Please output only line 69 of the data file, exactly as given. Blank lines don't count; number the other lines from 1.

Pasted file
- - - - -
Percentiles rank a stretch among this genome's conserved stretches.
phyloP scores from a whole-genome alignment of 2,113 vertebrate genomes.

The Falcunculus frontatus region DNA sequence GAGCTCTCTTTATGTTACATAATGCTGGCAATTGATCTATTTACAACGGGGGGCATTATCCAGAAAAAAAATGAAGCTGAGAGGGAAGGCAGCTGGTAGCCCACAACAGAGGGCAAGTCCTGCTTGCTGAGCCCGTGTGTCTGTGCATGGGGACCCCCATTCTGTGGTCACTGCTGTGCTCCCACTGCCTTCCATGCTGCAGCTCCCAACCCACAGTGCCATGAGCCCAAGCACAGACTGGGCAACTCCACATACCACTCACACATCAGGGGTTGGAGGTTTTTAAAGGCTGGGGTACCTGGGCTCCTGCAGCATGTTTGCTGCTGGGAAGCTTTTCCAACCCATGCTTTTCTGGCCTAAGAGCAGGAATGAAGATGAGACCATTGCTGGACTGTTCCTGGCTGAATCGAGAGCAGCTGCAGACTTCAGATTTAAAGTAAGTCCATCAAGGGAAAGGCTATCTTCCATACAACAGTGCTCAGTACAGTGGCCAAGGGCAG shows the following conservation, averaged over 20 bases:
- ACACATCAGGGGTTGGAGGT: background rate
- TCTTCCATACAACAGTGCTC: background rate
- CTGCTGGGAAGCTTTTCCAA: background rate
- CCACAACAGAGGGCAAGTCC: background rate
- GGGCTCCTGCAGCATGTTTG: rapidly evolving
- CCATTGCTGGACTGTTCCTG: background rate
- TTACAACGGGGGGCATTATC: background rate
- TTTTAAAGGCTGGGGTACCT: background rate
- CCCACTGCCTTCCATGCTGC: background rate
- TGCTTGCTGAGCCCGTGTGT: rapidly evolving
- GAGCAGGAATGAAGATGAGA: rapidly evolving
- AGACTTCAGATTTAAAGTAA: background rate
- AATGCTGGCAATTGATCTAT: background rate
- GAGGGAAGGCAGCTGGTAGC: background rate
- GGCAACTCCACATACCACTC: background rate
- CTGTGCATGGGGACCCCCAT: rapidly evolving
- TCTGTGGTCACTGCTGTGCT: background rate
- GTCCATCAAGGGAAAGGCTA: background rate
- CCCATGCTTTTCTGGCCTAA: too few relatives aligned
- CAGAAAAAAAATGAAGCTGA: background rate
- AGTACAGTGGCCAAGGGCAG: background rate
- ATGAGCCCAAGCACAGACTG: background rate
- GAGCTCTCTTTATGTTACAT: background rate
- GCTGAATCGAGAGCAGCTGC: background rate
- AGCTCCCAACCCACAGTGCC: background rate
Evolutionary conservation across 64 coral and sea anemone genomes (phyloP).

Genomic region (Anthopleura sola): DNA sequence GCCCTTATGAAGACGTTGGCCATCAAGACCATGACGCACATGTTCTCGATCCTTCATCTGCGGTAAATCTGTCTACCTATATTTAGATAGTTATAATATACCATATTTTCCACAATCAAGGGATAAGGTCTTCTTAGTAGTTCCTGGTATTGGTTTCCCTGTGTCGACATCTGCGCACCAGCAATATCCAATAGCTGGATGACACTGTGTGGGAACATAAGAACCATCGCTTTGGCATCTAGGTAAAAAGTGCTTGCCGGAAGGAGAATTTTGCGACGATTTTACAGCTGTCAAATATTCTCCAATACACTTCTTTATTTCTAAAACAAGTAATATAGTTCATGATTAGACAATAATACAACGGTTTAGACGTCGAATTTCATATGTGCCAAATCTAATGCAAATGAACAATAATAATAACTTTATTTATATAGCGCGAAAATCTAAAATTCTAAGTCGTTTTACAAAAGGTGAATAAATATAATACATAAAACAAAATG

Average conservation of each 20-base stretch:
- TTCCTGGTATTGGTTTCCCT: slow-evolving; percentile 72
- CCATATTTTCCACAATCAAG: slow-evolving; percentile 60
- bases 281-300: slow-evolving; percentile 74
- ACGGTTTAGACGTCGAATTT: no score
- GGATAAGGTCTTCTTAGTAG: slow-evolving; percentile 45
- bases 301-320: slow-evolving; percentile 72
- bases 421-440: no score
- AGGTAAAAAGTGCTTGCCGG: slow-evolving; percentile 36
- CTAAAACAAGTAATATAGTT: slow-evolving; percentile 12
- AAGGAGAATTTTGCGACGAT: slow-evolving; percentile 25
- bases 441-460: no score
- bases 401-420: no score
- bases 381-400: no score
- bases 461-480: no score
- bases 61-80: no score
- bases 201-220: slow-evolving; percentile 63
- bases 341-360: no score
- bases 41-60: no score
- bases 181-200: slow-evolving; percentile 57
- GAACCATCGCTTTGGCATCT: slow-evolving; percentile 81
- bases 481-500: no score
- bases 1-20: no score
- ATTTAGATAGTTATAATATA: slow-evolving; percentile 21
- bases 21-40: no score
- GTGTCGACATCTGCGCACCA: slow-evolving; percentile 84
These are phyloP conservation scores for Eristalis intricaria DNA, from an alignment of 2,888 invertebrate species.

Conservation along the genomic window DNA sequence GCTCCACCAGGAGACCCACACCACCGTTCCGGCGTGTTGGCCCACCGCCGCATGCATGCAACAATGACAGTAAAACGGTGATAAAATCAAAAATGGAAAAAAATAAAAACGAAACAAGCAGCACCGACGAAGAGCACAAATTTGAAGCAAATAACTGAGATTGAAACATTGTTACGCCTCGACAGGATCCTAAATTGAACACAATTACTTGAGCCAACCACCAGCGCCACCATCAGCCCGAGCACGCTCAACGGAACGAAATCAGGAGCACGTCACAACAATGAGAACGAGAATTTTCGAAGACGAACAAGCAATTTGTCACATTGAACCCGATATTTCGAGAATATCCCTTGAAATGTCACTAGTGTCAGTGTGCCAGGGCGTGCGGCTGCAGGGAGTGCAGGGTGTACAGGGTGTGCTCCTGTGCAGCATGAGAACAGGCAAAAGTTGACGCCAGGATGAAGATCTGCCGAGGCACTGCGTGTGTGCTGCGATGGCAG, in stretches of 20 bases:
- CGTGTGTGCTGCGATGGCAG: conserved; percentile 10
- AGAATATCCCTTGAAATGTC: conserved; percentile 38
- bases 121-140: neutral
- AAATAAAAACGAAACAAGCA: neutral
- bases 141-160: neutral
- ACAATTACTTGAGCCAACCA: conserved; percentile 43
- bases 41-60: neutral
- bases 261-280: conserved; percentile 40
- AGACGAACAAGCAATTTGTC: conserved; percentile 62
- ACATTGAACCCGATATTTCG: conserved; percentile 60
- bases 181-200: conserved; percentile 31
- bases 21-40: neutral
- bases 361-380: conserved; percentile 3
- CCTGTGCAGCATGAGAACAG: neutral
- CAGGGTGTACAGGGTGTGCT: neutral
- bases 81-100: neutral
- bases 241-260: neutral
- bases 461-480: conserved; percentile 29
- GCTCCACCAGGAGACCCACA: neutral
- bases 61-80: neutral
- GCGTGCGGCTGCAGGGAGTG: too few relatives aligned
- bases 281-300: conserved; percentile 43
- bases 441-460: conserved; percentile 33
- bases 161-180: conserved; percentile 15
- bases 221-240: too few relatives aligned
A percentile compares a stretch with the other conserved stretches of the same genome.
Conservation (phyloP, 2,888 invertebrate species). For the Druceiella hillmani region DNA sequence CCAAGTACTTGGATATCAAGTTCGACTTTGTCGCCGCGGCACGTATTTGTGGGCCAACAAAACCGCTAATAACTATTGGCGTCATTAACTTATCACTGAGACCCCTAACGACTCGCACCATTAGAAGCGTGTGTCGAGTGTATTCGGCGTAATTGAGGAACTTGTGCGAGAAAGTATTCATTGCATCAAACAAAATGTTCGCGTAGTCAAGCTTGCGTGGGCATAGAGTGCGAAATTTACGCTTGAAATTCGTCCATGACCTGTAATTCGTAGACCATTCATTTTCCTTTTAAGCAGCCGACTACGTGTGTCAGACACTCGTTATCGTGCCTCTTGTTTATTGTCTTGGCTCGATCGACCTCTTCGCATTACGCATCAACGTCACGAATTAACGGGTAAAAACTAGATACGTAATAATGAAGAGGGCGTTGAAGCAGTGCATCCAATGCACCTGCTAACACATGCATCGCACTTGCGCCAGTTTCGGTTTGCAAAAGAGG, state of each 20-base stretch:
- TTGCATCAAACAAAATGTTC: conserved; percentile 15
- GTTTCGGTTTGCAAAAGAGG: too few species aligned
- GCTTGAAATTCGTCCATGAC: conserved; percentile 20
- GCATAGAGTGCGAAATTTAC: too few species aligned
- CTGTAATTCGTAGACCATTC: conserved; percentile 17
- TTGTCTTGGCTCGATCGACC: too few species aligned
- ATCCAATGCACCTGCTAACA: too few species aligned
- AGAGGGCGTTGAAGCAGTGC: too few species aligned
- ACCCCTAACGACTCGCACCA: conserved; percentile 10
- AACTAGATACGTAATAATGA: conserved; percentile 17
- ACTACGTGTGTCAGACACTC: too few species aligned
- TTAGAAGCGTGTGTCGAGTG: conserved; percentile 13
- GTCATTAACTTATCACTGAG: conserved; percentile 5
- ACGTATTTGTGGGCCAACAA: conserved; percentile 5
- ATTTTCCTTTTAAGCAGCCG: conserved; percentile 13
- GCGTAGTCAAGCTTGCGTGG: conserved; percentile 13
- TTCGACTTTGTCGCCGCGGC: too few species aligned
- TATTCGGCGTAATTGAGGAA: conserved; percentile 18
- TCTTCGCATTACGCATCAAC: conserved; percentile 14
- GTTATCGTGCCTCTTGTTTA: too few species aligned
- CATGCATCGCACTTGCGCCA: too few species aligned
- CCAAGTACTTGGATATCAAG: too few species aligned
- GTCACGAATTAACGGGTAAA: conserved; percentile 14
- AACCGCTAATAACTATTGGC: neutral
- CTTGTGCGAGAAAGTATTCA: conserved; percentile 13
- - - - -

- bases 181-200: conserved; percentile 31